Teams prequalified for new Toronto courthouse project
October 12, 2016 by On-Site Magazine
Infrastructure Ontario (IO) and the Ministry of the Attorney General (MAG) have announced two prequalified teams to design, build, finance and maintain a new Toronto courthouse.
The teams were selected based on criteria identified in the request for qualifications (RFQ) process that began in April 2016. Selection criteria included design and construction capability, experience, and the financial capacity to deliver a project of this size and complexity.
The following teams are prequalified for the new Toronto courthouse project:
• Developer: EllisDon Capital Inc.
• Constructor: EllisDon Design Build Inc.
• Design Team: Renzo Piano Building Workshop and NORR Limited
• Facilities Management: EllisDon Facilities Inc. and SNC Lavalin O&M
• Financial Advisor: EllisDon Capital
• Developer: Plenary Group (Canada) Ltd.
• Constructor: PCL Construction Canada Inc.
• Design Team – WZMH Architects, Perkins Eastman and CGL RicciGreene
• Facilities Management: Johnson Controls Inc.
• Financial Advisor: TD Securities Inc.
The two teams will be invited to prepare proposals that will detail how they will design, build, finance and maintain the new courthouse. Once submissions are received, IO and MAG will evaluate the proposals, select a preferred bidder and then negotiate a final contract. A fairness monitor will oversee the entire process and the successful bidder is expected to be announced in fall 2017.
The new courthouse, located steps from St. Patrick subway station, directly north of the courthouse at 361 University Avenue, will bring together most of Toronto’s Ontario Court of Justice criminal courts operating across the city. Amalgamation of justice programs and services will reduce operational and facilities costs, make court administration more efficient, and better serve the community.
The new courthouse’s design will be modern and accessible with features such as:
• Video conferencing to allow witnesses to appear from remote locations and in-custody individuals to appear from detention facilities
• Closed-circuit television to enable children and other vulnerable individuals to appear before the court from a private room
• Courtroom video/audio systems to allow counsel to display video evidence recorded in various formats and for the simultaneous viewing of evidence
• A single point of entry with magnetometers, baggage scanners, continuous video surveillance, and separate corridors for judiciary, members of the public and the accused for security reasons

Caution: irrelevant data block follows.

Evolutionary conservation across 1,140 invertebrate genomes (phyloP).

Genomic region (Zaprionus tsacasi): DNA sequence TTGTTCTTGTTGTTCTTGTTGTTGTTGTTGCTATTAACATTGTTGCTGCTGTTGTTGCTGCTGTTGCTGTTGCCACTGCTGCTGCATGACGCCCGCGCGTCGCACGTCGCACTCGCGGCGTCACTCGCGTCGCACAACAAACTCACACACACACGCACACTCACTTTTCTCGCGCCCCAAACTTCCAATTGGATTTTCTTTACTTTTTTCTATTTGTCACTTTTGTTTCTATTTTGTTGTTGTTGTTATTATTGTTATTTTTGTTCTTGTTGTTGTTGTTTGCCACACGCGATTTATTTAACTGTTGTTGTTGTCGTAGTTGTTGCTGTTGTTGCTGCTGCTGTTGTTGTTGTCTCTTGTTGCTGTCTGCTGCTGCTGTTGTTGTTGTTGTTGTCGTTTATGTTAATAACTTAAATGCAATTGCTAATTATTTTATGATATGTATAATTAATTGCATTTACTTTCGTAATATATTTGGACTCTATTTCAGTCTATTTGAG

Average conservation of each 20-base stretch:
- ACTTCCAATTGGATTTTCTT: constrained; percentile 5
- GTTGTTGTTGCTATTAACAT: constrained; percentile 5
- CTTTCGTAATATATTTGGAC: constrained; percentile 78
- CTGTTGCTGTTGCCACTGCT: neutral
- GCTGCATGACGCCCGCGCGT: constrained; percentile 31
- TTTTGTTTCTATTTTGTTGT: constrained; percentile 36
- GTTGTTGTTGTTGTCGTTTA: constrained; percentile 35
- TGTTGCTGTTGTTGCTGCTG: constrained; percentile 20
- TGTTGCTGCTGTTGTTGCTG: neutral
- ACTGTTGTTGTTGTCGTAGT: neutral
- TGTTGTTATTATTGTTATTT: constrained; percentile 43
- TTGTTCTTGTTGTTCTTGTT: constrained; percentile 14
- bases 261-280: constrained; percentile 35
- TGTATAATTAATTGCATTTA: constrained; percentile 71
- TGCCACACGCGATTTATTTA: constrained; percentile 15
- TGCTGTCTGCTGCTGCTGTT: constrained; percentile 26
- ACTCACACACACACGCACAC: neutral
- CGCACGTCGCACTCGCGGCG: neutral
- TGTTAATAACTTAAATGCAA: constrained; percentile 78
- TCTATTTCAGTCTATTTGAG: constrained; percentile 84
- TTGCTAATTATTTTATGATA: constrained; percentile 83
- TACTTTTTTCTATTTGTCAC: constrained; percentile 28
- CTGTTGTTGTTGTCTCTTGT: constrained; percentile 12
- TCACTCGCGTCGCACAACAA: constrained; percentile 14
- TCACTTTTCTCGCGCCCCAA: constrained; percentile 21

• Barrier-free access
• IO is leading the project on behalf of the Ministry of the Attorney General (MAG).
• The project is being delivered using IO’s Alternative Financing and Procurement model, an innovative way of financing and procuring large, complex public infrastructure projects, with a track record of being 98 per cent on budget to date.
• The new courthouse will be located at 11 Centre Avenue, bordered by Chestnut and Armoury Streets.
• Last year, IO led an archaeological excavation of the new Toronto courthouse site that recovered thousands of artifacts, mainly from the late 19th and early 20th centuries.
• In early 2016, IO and MAG convened a Heritage Interpretation Working Group to provide an open forum to seek consultation and advice that will inform the Heritage Interpretation Plan for the new Toronto courthouse.
• As a first step for heritage interpretation, IO will be installing artwork on construction fencing for the new Toronto courthouse to help commemorate the downtown site’s rich cultural history.
• Amalgamating several courts into one state-of-the-art facility reduces the government’s overall footprint and helps ensure the province’s real estate portfolio is sustainable, accessible and efficient.
• The courthouse will be designed to meet the Leadership in Energy and Environmental Design (LEED®) Silver standard with a focus on energy efficiency, healthy indoor environments and reduced greenhouse gas emissions.
• Ontario is making the largest investment in public infrastructure in the province’s history – about $160 billion over 12 years, which is supporting 110,000 jobs every year across the province, with projects such as roads, bridges, transit systems, schools and hospitals. In 2015, the province announced support for more than 475 projects that are helping to keep people and goods moving, connect communities and improve quality of life. To learn more about infrastructure projects in your community, go to Ontario.ca/BuildON.